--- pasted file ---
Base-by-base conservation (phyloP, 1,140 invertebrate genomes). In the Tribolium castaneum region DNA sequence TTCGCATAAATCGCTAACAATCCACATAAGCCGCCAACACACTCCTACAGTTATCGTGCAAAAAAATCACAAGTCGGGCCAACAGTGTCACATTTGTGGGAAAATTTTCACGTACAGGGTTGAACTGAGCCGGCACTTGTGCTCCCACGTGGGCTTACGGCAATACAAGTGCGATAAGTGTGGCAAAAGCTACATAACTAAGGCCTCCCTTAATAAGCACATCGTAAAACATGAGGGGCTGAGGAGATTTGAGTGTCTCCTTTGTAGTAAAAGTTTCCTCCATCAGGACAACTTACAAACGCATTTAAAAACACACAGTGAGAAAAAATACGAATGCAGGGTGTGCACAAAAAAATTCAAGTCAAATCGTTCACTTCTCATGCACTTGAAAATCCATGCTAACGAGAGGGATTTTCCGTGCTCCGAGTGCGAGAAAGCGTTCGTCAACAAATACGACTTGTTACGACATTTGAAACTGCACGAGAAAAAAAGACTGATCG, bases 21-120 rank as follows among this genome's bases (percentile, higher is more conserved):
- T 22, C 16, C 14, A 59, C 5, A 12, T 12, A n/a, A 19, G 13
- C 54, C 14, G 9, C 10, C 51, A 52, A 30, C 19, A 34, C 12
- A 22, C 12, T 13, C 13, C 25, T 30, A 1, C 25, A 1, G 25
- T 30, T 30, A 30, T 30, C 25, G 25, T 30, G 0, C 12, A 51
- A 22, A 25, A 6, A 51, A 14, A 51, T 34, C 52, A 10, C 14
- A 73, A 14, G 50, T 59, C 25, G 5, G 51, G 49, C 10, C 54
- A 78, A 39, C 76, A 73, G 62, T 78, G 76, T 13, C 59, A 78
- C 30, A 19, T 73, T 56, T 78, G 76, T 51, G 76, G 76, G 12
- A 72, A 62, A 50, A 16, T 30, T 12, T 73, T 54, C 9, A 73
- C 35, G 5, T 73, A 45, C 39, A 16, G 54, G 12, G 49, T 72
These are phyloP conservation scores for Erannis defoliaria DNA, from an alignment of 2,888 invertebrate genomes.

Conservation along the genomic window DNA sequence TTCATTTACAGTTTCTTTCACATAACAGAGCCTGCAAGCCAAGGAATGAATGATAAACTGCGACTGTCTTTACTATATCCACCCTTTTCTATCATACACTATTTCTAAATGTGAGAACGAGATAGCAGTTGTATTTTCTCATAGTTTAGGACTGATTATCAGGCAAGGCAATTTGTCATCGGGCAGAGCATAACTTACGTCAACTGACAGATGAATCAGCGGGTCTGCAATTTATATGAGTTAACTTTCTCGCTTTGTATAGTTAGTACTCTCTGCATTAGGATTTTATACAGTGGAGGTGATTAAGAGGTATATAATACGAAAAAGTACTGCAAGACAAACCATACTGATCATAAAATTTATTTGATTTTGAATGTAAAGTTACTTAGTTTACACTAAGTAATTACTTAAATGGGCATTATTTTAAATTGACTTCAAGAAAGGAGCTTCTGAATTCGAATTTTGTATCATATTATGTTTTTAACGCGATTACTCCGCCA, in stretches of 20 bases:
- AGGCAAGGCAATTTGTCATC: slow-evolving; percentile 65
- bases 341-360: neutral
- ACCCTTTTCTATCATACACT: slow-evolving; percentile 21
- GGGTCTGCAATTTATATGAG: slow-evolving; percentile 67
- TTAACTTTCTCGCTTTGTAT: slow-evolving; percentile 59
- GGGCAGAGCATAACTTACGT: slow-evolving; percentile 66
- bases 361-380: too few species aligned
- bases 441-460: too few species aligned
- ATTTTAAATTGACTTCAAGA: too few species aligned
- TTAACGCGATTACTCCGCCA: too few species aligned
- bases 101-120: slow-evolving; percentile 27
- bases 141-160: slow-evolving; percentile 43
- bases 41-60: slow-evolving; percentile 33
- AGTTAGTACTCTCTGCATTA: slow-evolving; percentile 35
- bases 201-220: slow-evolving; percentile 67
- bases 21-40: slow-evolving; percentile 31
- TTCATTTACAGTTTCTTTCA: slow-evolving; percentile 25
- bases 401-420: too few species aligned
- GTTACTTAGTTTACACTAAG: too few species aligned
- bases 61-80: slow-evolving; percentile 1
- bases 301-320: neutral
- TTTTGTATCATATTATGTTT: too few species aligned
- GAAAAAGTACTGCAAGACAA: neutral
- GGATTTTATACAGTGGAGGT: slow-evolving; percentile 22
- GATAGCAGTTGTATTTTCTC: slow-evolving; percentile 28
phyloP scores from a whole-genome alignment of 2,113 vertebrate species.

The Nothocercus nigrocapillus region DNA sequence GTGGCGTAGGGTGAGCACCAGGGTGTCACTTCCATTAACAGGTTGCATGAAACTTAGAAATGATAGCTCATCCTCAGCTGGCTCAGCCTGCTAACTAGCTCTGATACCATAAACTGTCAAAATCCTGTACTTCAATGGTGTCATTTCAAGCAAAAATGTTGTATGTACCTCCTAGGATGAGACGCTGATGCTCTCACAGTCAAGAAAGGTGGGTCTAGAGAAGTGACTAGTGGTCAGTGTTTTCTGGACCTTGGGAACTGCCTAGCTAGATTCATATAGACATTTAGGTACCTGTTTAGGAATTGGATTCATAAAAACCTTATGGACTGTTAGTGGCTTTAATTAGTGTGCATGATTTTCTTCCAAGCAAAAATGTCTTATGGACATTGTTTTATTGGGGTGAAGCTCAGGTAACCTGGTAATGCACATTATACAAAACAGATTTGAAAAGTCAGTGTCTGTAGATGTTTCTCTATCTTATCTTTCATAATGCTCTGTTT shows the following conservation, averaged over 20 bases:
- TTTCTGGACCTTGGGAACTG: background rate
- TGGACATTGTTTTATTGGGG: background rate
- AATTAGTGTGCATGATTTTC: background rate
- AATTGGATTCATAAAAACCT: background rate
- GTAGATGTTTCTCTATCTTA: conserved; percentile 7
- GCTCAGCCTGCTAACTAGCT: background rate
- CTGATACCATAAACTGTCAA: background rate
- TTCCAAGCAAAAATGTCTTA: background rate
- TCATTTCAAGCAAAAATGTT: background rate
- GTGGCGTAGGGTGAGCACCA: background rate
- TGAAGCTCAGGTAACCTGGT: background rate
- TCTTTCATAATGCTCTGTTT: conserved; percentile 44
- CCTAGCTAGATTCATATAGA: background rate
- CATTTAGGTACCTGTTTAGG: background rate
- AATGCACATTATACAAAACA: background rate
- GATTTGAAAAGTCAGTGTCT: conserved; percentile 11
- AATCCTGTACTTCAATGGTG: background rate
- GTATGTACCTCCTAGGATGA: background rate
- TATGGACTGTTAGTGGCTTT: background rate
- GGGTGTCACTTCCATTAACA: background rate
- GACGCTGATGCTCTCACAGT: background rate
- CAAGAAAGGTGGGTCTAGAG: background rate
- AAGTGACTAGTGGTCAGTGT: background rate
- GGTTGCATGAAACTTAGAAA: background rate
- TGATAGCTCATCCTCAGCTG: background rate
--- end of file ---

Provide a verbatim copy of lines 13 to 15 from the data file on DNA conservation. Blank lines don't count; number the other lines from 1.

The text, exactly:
Conservation along the genomic window DNA sequence TTCATTTACAGTTTCTTTCACATAACAGAGCCTGCAAGCCAAGGAATGAATGATAAACTGCGACTGTCTTTACTATATCCACCCTTTTCTATCATACACTATTTCTAAATGTGAGAACGAGATAGCAGTTGTATTTTCTCATAGTTTAGGACTGATTATCAGGCAAGGCAATTTGTCATCGGGCAGAGCATAACTTACGTCAACTGACAGATGAATCAGCGGGTCTGCAATTTATATGAGTTAACTTTCTCGCTTTGTATAGTTAGTACTCTCTGCATTAGGATTTTATACAGTGGAGGTGATTAAGAGGTATATAATACGAAAAAGTACTGCAAGACAAACCATACTGATCATAAAATTTATTTGATTTTGAATGTAAAGTTACTTAGTTTACACTAAGTAATTACTTAAATGGGCATTATTTTAAATTGACTTCAAGAAAGGAGCTTCTGAATTCGAATTTTGTATCATATTATGTTTTTAACGCGATTACTCCGCCA, in stretches of 20 bases:
- AGGCAAGGCAATTTGTCATC: slow-evolving; percentile 65
- bases 341-360: neutral